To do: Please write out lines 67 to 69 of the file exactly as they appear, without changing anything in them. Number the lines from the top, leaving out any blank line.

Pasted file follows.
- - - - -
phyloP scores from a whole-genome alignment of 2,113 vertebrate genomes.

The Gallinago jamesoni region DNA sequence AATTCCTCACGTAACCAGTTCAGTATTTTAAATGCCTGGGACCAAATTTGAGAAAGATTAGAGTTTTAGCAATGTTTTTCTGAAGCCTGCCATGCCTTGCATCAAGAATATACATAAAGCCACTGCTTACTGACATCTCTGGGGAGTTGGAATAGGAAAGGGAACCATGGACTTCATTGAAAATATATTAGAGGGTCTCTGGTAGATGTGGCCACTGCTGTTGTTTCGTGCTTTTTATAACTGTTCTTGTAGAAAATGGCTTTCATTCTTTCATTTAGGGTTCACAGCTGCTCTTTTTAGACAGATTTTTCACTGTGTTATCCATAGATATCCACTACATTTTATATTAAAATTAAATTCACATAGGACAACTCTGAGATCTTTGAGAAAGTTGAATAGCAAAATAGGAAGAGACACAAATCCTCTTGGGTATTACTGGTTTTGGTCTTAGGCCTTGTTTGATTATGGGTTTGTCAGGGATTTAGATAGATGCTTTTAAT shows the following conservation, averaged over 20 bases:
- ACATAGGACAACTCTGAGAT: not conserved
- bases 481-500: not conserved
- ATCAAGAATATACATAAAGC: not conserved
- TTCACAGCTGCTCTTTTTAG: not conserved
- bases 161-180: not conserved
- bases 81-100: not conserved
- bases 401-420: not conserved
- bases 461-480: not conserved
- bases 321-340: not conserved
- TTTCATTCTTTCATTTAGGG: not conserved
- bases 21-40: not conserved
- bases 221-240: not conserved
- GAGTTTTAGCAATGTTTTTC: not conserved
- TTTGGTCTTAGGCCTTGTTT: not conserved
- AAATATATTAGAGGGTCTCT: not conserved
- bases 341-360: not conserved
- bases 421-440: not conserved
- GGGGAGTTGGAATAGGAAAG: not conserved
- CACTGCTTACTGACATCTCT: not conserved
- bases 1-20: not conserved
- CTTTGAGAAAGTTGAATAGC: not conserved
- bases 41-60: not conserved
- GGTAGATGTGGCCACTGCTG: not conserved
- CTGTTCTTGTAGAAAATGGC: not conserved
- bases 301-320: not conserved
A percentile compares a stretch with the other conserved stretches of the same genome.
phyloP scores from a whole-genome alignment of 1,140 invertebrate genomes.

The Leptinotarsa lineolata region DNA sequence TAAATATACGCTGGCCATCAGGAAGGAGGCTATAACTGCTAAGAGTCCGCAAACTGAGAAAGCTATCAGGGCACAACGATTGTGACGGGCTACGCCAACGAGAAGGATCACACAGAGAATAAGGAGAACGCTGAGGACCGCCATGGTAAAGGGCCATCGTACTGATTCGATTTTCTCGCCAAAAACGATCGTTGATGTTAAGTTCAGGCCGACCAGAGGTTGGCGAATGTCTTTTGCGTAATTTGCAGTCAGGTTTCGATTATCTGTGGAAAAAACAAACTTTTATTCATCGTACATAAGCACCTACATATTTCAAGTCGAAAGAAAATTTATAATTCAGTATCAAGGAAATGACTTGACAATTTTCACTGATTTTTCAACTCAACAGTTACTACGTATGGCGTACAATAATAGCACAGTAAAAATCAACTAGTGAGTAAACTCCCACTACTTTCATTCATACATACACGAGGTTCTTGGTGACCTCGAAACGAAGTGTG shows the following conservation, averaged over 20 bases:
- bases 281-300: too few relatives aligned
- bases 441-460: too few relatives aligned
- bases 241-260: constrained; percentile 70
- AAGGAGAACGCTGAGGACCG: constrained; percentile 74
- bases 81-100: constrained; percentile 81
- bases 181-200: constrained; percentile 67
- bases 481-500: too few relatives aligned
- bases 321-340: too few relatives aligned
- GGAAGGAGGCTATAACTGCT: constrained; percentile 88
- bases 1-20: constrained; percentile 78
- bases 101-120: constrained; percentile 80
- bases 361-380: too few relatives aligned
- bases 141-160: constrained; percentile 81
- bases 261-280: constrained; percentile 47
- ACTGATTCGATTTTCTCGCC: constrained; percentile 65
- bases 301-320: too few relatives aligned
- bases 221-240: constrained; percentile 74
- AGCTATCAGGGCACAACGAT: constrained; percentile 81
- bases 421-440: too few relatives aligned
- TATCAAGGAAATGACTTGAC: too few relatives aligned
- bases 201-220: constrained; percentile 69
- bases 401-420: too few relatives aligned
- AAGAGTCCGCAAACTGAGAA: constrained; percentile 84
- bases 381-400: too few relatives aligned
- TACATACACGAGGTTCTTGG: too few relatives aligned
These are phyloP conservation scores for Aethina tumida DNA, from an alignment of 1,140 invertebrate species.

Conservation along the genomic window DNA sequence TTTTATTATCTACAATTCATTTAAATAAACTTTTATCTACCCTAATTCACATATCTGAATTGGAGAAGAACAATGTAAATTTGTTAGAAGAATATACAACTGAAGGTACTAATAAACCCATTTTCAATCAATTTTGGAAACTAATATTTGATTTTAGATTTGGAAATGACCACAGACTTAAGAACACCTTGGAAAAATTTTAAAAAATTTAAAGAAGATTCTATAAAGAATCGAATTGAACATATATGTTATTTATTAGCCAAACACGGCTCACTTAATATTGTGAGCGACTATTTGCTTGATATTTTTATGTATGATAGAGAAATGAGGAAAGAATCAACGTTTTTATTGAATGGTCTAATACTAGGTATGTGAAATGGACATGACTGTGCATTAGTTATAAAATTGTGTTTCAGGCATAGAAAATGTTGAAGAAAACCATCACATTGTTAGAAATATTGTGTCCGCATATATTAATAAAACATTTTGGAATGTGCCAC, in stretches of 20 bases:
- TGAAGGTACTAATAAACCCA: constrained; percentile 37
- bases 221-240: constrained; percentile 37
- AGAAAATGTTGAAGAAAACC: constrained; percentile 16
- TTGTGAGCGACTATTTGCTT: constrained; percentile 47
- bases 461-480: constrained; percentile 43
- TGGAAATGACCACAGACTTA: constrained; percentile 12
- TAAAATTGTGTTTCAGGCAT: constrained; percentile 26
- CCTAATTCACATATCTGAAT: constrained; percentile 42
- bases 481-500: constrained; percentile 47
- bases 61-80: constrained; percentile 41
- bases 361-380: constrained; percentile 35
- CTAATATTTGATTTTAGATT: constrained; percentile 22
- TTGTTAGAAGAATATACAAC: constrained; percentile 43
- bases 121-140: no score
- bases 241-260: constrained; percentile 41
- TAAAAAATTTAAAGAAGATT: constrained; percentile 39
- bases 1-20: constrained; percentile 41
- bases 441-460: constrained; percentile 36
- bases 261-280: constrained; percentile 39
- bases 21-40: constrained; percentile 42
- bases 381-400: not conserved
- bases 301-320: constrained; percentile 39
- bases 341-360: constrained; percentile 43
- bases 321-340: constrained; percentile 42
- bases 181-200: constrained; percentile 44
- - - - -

- bases 61-80: constrained; percentile 41
- bases 361-380: constrained; percentile 35
- CTAATATTTGATTTTAGATT: constrained; percentile 22